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Organization for Jewish Colonization in Russia

Agrarian and workerist imagery is evident on the cover of this 1938 pamphlet published in New York City by ICOR.

The Organization for Jewish Colonization in Russia (Idishe Kolonizatsie Organizatsie in Rusland), commonly known by its transliterated acronym of ICOR, was a Communist-sponsored mass organization in North America devoted to supporting the settlement of Jews in new collective settlements, firstly in the newly established Ukrainian Soviet Republic and Southern Russia (Stavropol Krai), and latterly in the Jewish socialist republic of Birobidzhan in the Soviet Union. The organization was founded in the United States in 1924 and soon spread to Canada.

In 1934 the original ICOR organization was supplemented by a new fundraising and solidarity organization, the American Committee for the Settlement of Jews in Birobidjan (Ambidjan). The two groups merged into a unified organization in 1946.

Organizational historyEdit


The founding meeting was held in New York City in December 1924 and the initial mission of the organization was to raise money to fund Jewish collective farms in Crimea and to provide a humanitarian alternative for Jews facing anti-Semitism in Europe. ICOR was motivated by the situation of the Jews of Eastern Europe who had faced decades of pogroms and turmoil (including almost a decade of war) in the Pale of Settlement and constant threat of anti-Semitism in their countries of refuge in Central and Western Europe. Alternatively, the relative safety and welcome in the New World yielded what many saw as a trend towards the dissipation of Jewish culture, language, and "nationality".[1] Originally, the committee worked in partnership with its American contributors and Soviet authorities in order to support the newly founded large Jewish collective farms in the former Pale of Settlement, notably Southern Ukraine and the Crimea. These "kolkhozes" (collective farms) attracted many former shtetl Jews from Ukraine and Belorussia who had previously fled to larger cities for safety, as well as those whose livelihoods had been disrupted in the requisitions and economic restructuring of the early period of Soviet consolidation.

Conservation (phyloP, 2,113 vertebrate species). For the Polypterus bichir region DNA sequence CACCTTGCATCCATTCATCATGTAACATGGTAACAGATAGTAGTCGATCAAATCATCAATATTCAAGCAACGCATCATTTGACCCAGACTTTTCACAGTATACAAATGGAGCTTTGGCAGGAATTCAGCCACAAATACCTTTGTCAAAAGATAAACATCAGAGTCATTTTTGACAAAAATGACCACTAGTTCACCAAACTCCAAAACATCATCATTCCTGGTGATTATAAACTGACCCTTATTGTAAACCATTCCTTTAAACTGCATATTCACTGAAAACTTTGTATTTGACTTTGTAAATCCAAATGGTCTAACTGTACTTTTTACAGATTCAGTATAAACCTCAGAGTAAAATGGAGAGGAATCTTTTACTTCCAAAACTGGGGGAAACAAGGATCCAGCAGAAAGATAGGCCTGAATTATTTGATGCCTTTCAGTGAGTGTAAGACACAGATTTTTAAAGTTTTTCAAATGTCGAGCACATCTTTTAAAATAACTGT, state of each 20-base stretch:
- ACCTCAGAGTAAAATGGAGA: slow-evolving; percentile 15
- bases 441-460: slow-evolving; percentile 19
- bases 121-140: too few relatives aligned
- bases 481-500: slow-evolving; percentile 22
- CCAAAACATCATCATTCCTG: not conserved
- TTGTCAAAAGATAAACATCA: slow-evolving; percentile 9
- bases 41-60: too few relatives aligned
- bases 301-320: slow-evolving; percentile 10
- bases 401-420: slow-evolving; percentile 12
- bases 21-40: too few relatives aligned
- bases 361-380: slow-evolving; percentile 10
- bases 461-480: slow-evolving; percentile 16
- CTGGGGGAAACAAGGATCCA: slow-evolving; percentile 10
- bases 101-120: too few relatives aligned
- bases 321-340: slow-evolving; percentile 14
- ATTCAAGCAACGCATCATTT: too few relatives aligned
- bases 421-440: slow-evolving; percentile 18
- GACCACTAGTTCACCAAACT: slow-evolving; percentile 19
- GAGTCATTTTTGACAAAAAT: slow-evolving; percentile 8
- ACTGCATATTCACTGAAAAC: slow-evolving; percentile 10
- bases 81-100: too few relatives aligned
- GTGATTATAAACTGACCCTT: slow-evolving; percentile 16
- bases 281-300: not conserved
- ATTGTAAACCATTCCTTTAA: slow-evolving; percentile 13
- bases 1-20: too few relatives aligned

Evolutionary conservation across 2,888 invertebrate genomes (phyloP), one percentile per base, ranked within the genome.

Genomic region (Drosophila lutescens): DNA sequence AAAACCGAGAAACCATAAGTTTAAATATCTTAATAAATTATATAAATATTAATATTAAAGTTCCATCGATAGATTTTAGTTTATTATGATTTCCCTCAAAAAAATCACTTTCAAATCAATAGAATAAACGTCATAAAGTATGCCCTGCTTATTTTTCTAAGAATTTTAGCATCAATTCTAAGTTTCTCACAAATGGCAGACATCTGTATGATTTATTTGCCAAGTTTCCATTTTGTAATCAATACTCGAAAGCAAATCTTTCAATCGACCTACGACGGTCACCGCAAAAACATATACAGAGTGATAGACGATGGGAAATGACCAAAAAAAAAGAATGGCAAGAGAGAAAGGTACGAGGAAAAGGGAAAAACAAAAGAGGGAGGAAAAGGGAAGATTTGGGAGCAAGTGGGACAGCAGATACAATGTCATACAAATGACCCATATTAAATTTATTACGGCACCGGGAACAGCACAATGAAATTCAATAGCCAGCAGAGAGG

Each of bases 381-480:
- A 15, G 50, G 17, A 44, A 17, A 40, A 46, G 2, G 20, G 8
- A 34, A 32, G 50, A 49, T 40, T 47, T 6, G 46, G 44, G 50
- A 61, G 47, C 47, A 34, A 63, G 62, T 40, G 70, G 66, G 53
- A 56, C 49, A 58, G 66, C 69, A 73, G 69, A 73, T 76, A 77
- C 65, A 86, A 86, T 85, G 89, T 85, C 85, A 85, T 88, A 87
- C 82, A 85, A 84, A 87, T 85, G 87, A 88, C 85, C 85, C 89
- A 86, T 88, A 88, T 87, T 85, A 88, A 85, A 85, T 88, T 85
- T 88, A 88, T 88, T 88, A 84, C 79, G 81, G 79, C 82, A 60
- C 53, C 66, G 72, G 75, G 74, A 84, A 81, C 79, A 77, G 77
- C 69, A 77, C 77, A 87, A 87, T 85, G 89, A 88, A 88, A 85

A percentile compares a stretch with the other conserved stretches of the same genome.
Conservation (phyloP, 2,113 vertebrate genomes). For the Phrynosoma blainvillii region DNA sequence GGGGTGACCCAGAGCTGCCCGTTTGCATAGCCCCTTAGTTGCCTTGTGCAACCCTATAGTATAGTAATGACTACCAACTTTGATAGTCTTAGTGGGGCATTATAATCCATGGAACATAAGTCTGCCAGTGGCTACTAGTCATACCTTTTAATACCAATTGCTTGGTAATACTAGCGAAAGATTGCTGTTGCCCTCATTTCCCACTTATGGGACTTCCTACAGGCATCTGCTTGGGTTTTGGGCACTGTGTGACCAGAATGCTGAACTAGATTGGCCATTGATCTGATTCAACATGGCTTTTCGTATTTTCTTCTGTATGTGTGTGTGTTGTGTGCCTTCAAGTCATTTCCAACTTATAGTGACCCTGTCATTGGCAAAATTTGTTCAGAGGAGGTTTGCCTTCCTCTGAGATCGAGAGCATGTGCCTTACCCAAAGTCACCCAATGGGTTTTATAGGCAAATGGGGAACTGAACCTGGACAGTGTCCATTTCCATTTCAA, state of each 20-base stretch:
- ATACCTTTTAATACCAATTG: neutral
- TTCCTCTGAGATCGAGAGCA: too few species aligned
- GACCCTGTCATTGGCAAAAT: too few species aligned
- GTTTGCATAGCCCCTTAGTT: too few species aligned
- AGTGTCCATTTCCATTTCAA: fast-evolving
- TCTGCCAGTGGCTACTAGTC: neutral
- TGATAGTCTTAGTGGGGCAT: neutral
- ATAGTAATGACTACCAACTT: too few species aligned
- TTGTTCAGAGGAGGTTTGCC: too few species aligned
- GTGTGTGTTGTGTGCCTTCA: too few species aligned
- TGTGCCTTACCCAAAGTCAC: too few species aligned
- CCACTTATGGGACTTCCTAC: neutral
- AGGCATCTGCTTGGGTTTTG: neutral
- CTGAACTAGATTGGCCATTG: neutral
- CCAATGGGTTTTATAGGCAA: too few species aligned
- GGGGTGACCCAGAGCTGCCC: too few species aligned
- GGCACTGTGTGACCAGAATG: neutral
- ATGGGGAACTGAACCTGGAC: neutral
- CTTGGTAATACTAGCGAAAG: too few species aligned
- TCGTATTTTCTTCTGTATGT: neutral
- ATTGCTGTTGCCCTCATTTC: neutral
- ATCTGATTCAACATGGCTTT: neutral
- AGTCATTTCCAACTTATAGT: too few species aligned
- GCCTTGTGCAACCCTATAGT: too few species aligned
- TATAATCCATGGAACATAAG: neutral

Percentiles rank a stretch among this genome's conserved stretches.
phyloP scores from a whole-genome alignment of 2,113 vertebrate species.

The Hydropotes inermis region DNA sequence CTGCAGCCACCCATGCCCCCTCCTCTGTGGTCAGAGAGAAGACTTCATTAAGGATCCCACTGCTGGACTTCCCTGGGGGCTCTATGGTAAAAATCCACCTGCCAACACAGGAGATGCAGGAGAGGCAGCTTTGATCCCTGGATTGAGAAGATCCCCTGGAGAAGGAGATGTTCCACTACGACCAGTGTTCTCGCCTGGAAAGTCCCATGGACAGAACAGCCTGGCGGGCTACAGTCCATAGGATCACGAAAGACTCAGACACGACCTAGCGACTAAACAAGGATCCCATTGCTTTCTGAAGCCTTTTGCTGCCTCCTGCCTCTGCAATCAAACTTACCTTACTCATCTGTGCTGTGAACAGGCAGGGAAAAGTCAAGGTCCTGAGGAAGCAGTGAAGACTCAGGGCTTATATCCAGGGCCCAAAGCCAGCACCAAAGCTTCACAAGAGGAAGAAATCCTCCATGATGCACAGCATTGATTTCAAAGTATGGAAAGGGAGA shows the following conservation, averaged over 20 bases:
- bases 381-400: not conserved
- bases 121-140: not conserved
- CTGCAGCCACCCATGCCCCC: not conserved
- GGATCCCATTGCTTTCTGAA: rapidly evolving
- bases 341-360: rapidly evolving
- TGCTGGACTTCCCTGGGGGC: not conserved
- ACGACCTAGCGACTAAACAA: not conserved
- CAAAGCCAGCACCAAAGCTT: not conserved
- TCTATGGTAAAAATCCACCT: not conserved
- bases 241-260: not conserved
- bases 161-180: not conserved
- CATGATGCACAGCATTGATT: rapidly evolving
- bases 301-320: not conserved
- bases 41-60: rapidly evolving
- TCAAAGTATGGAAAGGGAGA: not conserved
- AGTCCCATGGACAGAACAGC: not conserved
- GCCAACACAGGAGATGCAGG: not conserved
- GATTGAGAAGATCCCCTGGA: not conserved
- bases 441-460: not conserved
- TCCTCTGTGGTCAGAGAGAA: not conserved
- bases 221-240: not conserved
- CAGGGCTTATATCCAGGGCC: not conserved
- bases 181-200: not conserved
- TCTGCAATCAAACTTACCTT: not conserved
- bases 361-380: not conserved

When, in 1928, the Soviet Union abandoned the idea of Jewish settlement in Crimea and endorsed instead the eventual formation of a Jewish Autonomous Republic in the eastern USSR, ICOR followed suit. ICOR worked closely with the Komzet, the Soviet agency facilitating Jewish settlement, and its partner, the OZET.

One of ICOR's initial patrons was Julius Rosenwald, president of Sears, Roebuck and Company who contributed more than $2 million to ICOR.[2] Rosenwald and many other prominent and wealthy American Jews contributed to ICOR's efforts, and their contributions were supplemented by those of working and middle class readers of the Yiddish press in the United States that carried appeals for funding and support.